WGEA announced that “Equal Pay Day 2021” as August 31 this year, marking the 61 extra days women have to work from the end of the financial year to achieve the same annual pay as men. 

So what can we do to stop this negative trend?

Returning to the office feels far away at the moment, but in coming months we expect to return, even if only part-time.

What is clear though is that hybrid working is here to stay for years to come so let’s not waste this opportunity. We need to learn the lessons from the past 18 months and make it work more fairly. 

For a start, initial research has found that women are more likely than men to continue working from home when we can go back into the office. We know many men have appreciated the flexibility that working from home has provided when it comes to looking after kids, helping with homework, cooking and shopping. But we may also expect many such men may fear asking for more flexible hours once lockdowns end and more offices reopen.

It’s a reasonable fear: research has shown that men are much more likely than women to have requests for flexible work rejected and are also much more likely to be overtly stigmatised if they work flexibly. We can never achieve equality in our workplaces and an equal sharing of unpaid housework if managers continue to treat men and women differently.  

The new hybrid working culture that is likely to emerge may offer some advantages in flexibility, but also brings new types of potential discrimination. The most obvious is working from home can easily result in a lack of visibility in the office. If the boss doesn’t bump into you around the office, you may not be front-of-mind for a plum project that could help your future career progression.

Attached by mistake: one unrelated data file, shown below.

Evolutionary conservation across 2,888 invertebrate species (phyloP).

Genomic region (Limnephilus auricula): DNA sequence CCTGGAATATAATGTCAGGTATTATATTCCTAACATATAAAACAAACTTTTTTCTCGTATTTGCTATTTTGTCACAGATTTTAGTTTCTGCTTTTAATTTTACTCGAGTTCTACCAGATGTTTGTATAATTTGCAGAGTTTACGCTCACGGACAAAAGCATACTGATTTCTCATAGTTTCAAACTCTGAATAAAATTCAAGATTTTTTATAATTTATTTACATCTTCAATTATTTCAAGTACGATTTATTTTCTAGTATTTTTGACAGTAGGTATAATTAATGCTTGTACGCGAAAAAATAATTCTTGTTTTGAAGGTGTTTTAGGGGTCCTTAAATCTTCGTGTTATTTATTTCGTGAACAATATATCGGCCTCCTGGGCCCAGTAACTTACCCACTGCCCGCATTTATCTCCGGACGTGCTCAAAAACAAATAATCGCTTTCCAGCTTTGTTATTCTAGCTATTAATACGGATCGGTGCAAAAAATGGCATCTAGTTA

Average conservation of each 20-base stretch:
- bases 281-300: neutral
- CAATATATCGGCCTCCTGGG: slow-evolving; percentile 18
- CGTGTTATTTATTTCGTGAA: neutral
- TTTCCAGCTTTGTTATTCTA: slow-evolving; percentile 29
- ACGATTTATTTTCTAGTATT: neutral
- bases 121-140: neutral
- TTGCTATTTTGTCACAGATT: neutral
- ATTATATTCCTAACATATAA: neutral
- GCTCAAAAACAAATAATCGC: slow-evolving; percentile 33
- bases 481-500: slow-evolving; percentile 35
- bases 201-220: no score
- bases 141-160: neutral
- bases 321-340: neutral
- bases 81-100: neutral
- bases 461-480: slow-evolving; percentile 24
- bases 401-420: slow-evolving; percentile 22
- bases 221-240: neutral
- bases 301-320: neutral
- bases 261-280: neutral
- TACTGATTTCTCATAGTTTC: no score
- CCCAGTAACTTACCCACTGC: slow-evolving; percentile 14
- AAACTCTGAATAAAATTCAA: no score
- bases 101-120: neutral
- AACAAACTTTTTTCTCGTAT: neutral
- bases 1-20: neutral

And for many, remote work has also created a culture of feeling the need to be “always on”, which also creates pressure with many describing struggling to switch off. They fear their career progression will be adversely impacted if they aren’t seen to be always available.   

Emma is all too familiar with the constant tug of war between work meetings and fostering and participating in her child’s learning. She described a particular work meeting interrupted by her toddler who required urgent assistance in building a triceratops out of paper plates. She’s lucky she has colleagues who are either in the same position themselves or understand the difficult juggle that COVID has wrought on primary carers.

Understanding and caring bosses and colleagues will help get us through this current tough period, but until we address the structural and cultural drivers that work against women’s equality, including outright discrimination, unconscious bias and rigid gender role expectations, real progress will be slow.

Obligations under the new Victorian Gender Equality Act, which provides the authority for my role as that state’s first – and Australia’s first – Gender Equality Commissioner for the Public Sector will see 300+ organisations publicly accountable for making meaningful progress in addressing the systemic and cultural drivers of gender inequality. The Act requires transparent reporting, and it has real teeth – my role has the strongest powers to enforce compliance than any other equality legislation in the country.

These aspects combine to give us the strongest chance of addressing these gender equality gaps – and showing the rest of the country how it’s done.